Excited to have found this post. My family is full of girls and I was blessed with two baby boys, and I have no clue how to raise a man. This post definitely gave me a lot of insight.

  • Andrew Budek-Schmeisser

    Yes, I’m a highly toxic male,
    with fists my go-to answer;
    this would be some tragic tale
    except that I’ve got cancer.
    I fight this every bloody day,
    the puking and the pain,
    and know that it won’t go away;
    on the morrow it begins again.
    There is still something I can give,
    but I have to flog my soul;
    it’s worth saying, “You can live
    even though your life’s not whole.”
    No worries here, no guilt nor shame;
    just a killer, still standin’ in the flame.

    #1 at FMF this week.

  • Silver

    As a mama to four boys, and as a wife, this post is extremely important. It’s so vital to recognize the need for healthy emotional connections.

  • Jennifer Morrison

    This is so very important. I worked really hard to have conversations like this with my boys, and to also find men who were willing to have deep conversations with them. You bring up a lot of good points.

  • Katy LV

    So important. I have a daughter an another on the way but toxic masculinity can affect everyone in the family.

  • Melissa Hoyle

    As a mom to 3 boys, I can’t tell you how happy I am to see this post…As a society, we stifle our boys. We tell them they can’t have emotions and they can’t cry, etc. I was reading the story of Joseph and his brothers awhile back and I have been finding myself chewing the cud of that story ever since-the fact that he went away and wept. And, then I started thinking about all the other stories in the bible where men are pictured displaying emotion.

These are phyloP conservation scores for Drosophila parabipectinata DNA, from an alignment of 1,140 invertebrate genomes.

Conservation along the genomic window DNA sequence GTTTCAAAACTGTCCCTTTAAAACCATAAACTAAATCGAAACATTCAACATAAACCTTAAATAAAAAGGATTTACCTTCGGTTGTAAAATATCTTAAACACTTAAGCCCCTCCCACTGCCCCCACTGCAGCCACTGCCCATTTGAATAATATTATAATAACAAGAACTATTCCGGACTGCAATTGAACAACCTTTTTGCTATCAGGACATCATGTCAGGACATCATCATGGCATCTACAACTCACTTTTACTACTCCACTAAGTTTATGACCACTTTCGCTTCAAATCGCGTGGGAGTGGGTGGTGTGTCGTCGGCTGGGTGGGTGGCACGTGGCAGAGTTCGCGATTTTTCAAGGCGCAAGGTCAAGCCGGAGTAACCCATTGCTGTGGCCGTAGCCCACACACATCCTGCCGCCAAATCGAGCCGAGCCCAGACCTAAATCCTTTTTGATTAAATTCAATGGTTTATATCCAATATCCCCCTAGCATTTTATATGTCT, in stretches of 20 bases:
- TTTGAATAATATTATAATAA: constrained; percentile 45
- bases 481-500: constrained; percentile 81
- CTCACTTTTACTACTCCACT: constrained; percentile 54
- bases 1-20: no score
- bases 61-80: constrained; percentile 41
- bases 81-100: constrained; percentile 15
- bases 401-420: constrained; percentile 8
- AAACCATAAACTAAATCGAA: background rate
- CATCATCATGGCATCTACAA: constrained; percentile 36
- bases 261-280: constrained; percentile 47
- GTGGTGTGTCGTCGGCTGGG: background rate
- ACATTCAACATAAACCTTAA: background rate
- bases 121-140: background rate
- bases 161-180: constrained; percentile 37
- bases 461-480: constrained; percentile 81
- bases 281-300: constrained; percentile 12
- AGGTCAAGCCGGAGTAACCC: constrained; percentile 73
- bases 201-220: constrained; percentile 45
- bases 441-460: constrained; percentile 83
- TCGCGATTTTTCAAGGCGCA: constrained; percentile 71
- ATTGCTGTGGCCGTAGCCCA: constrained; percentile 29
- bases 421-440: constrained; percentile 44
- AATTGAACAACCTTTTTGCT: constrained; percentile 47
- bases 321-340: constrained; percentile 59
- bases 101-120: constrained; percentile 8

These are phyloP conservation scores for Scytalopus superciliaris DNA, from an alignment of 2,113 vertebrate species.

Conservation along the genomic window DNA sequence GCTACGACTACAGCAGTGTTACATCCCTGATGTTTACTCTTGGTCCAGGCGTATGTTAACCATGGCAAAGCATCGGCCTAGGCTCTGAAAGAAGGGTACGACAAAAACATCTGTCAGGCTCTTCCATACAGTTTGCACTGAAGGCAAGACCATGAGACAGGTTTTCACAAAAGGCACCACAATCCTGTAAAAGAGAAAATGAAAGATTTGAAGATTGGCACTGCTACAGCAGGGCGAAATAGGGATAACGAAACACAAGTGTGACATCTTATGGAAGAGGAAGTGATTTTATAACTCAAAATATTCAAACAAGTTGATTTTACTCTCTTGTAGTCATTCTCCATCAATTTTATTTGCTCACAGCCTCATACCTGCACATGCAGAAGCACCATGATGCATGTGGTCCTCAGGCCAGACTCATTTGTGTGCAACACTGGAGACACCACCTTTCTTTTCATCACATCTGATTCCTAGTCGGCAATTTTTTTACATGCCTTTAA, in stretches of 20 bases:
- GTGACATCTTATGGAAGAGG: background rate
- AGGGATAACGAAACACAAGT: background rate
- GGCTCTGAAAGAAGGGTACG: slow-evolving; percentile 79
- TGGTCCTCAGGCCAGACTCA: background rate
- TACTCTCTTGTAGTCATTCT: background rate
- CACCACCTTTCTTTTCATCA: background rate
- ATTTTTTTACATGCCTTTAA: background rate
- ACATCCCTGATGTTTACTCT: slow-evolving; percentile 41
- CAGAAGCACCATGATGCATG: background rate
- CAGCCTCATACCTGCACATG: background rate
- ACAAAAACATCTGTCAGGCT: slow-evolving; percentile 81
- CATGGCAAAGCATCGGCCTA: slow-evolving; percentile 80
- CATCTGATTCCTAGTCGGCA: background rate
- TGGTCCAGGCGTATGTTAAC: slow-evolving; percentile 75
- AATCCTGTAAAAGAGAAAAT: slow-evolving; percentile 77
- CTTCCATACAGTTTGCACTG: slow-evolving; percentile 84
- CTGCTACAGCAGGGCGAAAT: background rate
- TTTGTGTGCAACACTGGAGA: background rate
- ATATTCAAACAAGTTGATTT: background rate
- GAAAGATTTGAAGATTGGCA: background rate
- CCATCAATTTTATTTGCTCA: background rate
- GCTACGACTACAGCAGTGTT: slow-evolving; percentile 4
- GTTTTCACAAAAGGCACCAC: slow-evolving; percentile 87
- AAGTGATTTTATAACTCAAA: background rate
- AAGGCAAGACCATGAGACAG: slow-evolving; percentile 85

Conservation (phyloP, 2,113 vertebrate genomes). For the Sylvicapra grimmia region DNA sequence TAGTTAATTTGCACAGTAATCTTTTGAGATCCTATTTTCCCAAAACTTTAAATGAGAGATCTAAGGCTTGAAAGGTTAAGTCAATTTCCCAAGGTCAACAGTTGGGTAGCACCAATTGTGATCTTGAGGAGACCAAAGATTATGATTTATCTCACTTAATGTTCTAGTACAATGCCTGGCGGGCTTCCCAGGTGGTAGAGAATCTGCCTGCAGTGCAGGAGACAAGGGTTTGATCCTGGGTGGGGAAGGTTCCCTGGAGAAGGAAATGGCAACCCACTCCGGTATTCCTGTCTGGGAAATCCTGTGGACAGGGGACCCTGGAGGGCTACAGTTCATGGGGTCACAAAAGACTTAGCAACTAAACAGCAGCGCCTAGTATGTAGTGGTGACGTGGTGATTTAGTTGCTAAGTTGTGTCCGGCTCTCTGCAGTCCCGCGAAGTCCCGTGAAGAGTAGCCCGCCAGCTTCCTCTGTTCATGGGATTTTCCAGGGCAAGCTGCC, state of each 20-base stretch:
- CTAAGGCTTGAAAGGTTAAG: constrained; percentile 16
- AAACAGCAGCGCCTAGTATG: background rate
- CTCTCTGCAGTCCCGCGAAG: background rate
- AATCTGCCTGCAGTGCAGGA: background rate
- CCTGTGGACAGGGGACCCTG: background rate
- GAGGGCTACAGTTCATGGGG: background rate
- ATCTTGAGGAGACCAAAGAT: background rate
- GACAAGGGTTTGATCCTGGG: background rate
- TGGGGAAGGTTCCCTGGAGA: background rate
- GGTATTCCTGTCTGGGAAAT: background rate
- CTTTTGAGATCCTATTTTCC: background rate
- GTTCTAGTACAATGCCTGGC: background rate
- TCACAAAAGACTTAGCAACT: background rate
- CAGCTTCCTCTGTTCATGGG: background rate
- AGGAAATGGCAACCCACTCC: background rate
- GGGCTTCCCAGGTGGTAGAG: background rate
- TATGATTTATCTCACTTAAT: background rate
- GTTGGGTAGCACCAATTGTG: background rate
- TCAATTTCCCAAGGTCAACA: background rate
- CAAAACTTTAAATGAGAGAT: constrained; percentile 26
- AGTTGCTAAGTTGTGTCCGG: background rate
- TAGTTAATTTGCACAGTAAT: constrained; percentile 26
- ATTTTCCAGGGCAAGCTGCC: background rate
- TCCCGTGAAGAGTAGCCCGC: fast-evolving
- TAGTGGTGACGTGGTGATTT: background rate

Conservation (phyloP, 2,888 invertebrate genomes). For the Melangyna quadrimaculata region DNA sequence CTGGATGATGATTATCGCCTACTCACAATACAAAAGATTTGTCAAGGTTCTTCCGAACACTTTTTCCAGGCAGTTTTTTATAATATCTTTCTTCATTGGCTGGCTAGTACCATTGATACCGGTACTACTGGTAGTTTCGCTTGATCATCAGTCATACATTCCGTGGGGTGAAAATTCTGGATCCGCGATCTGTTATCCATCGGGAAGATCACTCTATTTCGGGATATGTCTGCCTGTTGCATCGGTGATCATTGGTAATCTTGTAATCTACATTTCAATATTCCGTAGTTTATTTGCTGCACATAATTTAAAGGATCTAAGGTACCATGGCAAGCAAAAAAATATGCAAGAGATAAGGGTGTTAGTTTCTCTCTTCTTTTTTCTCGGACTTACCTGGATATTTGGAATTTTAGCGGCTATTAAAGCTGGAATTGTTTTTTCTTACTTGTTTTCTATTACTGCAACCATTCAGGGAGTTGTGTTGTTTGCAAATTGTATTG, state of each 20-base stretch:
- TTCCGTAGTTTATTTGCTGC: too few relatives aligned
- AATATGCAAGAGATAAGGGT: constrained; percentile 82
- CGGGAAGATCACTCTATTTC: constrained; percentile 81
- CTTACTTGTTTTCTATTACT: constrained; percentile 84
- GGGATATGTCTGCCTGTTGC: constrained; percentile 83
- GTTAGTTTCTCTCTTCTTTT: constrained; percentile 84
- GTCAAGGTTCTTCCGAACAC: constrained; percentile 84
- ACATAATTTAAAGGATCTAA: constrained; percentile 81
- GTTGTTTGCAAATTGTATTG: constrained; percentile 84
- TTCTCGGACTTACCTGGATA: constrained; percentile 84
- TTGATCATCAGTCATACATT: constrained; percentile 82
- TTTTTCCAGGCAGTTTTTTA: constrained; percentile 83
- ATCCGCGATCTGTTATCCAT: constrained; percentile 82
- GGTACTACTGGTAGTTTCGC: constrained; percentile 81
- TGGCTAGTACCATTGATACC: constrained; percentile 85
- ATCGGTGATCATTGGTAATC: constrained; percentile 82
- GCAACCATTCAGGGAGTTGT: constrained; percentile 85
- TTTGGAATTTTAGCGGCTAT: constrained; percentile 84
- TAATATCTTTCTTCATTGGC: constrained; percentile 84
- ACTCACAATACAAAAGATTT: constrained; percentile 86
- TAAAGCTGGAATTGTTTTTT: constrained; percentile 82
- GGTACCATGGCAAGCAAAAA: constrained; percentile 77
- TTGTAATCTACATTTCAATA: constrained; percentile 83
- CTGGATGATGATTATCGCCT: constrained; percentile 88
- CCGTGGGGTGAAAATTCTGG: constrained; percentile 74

It’s so vitally important to allow our boys to have emotions, to be encouraged in their emotions, etc. AND for us parents to ensure we make ourselves emotionally available for our boys. I think, maybe even more so than girls, boys are impacted by emotionally absent parents…they grow up to have drug problems and many other issues.

    As a society we also have completely emasculated our men. In giving women rights we have taken away the rights of our men. They aren’t allowed to hold doors open for us, be chivalous, or cover us as God calls them to do. What does that leave you with? Men that are full of anger and depressed.

    To answer your first question, I remember my neighbor just sitting and spending time with my youngest son and just listening to him. It’s hard to describe how this effected my son’s demeanor, but I do know that when he grows up and he has to list some of the most influential people in his life, my neighbor will be at the top of that list.

    Men are impacting our world in huge ways. If you don’t believe me, just look at what happens to children who grow up with an absent father. The father’s role is so hugely important.

    Please keep sharing! Let’s empower our boys to be the men God calls them to be!

  • Denise

    I love that you are bringing up the healthy emotional connections for both sexes, and are looking closer into how it impacts boys and men. I have seen so many heart inspiring messages in videos recently and I think those do a great job of showing that indeed hero’s show and share their emotions and are stronger for it.